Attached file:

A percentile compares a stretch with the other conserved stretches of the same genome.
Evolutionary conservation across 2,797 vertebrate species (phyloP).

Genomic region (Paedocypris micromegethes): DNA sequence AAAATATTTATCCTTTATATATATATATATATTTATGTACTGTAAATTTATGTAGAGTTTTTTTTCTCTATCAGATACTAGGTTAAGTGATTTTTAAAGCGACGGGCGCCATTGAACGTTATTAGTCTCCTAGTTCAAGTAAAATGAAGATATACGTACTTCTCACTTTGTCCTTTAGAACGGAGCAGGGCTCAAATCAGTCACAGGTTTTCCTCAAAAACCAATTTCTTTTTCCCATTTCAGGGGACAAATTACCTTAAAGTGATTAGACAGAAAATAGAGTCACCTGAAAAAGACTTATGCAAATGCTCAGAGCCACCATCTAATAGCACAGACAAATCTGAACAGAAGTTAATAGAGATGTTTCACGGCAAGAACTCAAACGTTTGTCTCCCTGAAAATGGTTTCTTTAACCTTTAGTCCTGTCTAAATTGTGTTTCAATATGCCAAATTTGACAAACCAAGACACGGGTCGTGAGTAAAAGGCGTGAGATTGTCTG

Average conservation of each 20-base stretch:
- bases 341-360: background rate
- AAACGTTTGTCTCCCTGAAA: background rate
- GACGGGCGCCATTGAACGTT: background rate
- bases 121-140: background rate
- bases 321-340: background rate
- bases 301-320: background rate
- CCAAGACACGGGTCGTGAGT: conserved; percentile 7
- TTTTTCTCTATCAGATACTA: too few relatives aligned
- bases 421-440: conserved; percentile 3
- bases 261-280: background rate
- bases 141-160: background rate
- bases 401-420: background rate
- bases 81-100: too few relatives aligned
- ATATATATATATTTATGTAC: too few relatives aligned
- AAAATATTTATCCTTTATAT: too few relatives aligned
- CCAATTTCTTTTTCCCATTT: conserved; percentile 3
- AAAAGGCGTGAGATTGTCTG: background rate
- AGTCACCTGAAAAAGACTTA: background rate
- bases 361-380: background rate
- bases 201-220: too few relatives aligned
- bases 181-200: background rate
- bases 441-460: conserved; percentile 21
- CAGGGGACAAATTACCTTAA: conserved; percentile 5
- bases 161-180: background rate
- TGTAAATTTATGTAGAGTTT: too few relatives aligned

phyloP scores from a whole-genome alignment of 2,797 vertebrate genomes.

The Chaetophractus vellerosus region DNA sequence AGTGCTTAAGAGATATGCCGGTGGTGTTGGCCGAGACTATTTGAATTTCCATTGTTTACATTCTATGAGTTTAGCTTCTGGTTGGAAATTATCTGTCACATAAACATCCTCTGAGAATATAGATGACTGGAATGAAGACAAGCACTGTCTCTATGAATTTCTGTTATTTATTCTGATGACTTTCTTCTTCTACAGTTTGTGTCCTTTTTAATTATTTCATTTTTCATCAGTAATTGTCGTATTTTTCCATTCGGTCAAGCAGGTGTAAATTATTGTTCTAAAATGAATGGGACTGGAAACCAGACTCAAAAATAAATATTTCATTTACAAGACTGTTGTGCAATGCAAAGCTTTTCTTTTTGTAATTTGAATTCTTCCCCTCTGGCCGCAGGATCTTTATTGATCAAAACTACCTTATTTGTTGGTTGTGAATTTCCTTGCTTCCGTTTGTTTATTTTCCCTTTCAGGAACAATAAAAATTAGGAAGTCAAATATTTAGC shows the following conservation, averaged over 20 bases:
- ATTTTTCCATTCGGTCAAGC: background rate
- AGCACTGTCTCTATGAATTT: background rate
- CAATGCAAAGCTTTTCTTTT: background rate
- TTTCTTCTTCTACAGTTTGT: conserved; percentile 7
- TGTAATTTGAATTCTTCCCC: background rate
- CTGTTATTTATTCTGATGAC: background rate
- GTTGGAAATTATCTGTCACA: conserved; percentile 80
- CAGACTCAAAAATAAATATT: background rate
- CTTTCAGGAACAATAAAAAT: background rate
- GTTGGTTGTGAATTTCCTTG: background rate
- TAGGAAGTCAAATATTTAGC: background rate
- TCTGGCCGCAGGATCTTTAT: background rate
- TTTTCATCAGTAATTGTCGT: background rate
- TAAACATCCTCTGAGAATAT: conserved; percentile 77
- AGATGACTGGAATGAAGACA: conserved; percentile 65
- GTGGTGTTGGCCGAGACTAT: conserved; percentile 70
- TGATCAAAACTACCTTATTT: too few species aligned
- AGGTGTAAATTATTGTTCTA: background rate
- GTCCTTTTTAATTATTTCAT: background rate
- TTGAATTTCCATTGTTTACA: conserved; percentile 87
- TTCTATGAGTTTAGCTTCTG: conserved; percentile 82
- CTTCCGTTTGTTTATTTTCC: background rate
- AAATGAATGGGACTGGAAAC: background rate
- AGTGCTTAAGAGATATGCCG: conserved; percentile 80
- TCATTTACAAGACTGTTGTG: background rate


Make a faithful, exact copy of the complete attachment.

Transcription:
A percentile compares a stretch with the other conserved stretches of the same genome.
Evolutionary conservation across 2,797 vertebrate species (phyloP).

Genomic region (Paedocypris micromegethes): DNA sequence AAAATATTTATCCTTTATATATATATATATATTTATGTACTGTAAATTTATGTAGAGTTTTTTTTCTCTATCAGATACTAGGTTAAGTGATTTTTAAAGCGACGGGCGCCATTGAACGTTATTAGTCTCCTAGTTCAAGTAAAATGAAGATATACGTACTTCTCACTTTGTCCTTTAGAACGGAGCAGGGCTCAAATCAGTCACAGGTTTTCCTCAAAAACCAATTTCTTTTTCCCATTTCAGGGGACAAATTACCTTAAAGTGATTAGACAGAAAATAGAGTCACCTGAAAAAGACTTATGCAAATGCTCAGAGCCACCATCTAATAGCACAGACAAATCTGAACAGAAGTTAATAGAGATGTTTCACGGCAAGAACTCAAACGTTTGTCTCCCTGAAAATGGTTTCTTTAACCTTTAGTCCTGTCTAAATTGTGTTTCAATATGCCAAATTTGACAAACCAAGACACGGGTCGTGAGTAAAAGGCGTGAGATTGTCTG

Average conservation of each 20-base stretch:
- bases 341-360: background rate
- AAACGTTTGTCTCCCTGAAA: background rate
- GACGGGCGCCATTGAACGTT: background rate
- bases 121-140: background rate
- bases 321-340: background rate
- bases 301-320: background rate
- CCAAGACACGGGTCGTGAGT: conserved; percentile 7
- TTTTTCTCTATCAGATACTA: too few relatives aligned
- bases 421-440: conserved; percentile 3
- bases 261-280: background rate
- bases 141-160: background rate
- bases 401-420: background rate
- bases 81-100: too few relatives aligned
- ATATATATATATTTATGTAC: too few relatives aligned
- AAAATATTTATCCTTTATAT: too few relatives aligned
- CCAATTTCTTTTTCCCATTT: conserved; percentile 3
- AAAAGGCGTGAGATTGTCTG: background rate
- AGTCACCTGAAAAAGACTTA: background rate
- bases 361-380: background rate
- bases 201-220: too few relatives aligned
- bases 181-200: background rate
- bases 441-460: conserved; percentile 21
- CAGGGGACAAATTACCTTAA: conserved; percentile 5
- bases 161-180: background rate
- TGTAAATTTATGTAGAGTTT: too few relatives aligned

phyloP scores from a whole-genome alignment of 2,797 vertebrate genomes.

The Chaetophractus vellerosus region DNA sequence AGTGCTTAAGAGATATGCCGGTGGTGTTGGCCGAGACTATTTGAATTTCCATTGTTTACATTCTATGAGTTTAGCTTCTGGTTGGAAATTATCTGTCACATAAACATCCTCTGAGAATATAGATGACTGGAATGAAGACAAGCACTGTCTCTATGAATTTCTGTTATTTATTCTGATGACTTTCTTCTTCTACAGTTTGTGTCCTTTTTAATTATTTCATTTTTCATCAGTAATTGTCGTATTTTTCCATTCGGTCAAGCAGGTGTAAATTATTGTTCTAAAATGAATGGGACTGGAAACCAGACTCAAAAATAAATATTTCATTTACAAGACTGTTGTGCAATGCAAAGCTTTTCTTTTTGTAATTTGAATTCTTCCCCTCTGGCCGCAGGATCTTTATTGATCAAAACTACCTTATTTGTTGGTTGTGAATTTCCTTGCTTCCGTTTGTTTATTTTCCCTTTCAGGAACAATAAAAATTAGGAAGTCAAATATTTAGC shows the following conservation, averaged over 20 bases:
- ATTTTTCCATTCGGTCAAGC: background rate
- AGCACTGTCTCTATGAATTT: background rate
- CAATGCAAAGCTTTTCTTTT: background rate
- TTTCTTCTTCTACAGTTTGT: conserved; percentile 7
- TGTAATTTGAATTCTTCCCC: background rate
- CTGTTATTTATTCTGATGAC: background rate
- GTTGGAAATTATCTGTCACA: conserved; percentile 80
- CAGACTCAAAAATAAATATT: background rate
- CTTTCAGGAACAATAAAAAT: background rate
- GTTGGTTGTGAATTTCCTTG: background rate
- TAGGAAGTCAAATATTTAGC: background rate
- TCTGGCCGCAGGATCTTTAT: background rate
- TTTTCATCAGTAATTGTCGT: background rate
- TAAACATCCTCTGAGAATAT: conserved; percentile 77
- AGATGACTGGAATGAAGACA: conserved; percentile 65
- GTGGTGTTGGCCGAGACTAT: conserved; percentile 70
- TGATCAAAACTACCTTATTT: too few species aligned
- AGGTGTAAATTATTGTTCTA: background rate
- GTCCTTTTTAATTATTTCAT: background rate
- TTGAATTTCCATTGTTTACA: conserved; percentile 87
- TTCTATGAGTTTAGCTTCTG: conserved; percentile 82
- CTTCCGTTTGTTTATTTTCC: background rate
- AAATGAATGGGACTGGAAAC: background rate
- AGTGCTTAAGAGATATGCCG: conserved; percentile 80
- TCATTTACAAGACTGTTGTG: background rate